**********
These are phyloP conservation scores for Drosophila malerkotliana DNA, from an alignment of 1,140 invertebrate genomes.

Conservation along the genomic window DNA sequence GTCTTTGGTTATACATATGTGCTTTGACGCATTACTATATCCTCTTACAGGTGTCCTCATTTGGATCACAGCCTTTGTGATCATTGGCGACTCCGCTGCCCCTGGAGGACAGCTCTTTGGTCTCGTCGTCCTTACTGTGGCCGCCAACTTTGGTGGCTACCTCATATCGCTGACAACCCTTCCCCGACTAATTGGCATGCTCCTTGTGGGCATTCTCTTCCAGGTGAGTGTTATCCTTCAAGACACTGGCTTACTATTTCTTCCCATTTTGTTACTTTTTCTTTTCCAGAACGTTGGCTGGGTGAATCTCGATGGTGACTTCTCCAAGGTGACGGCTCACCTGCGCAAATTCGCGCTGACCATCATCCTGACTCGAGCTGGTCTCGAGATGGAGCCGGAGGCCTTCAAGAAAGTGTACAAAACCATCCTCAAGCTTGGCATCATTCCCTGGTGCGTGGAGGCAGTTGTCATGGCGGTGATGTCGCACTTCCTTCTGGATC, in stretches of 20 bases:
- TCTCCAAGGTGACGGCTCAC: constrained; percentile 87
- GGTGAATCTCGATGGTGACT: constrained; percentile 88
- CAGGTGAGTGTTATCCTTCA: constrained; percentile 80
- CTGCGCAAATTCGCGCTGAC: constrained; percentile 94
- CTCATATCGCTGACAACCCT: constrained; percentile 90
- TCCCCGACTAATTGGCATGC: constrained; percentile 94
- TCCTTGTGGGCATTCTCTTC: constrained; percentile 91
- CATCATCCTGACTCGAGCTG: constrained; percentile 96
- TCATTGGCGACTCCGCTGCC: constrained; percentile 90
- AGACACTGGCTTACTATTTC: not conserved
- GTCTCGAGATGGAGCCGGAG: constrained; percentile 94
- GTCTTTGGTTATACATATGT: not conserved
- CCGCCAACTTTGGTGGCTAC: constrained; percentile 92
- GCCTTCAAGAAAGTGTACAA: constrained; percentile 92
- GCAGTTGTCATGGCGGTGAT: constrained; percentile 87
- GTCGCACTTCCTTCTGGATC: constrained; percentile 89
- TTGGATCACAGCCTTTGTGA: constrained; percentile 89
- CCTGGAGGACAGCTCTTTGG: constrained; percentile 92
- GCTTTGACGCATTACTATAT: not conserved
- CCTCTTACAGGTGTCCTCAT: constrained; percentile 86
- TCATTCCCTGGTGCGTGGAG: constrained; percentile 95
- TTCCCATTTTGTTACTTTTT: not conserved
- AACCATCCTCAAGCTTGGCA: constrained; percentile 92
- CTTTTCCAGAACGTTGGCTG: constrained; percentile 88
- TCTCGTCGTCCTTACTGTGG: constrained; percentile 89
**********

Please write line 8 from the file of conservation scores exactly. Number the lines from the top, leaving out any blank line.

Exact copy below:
- TCCCCGACTAATTGGCATGC: constrained; percentile 94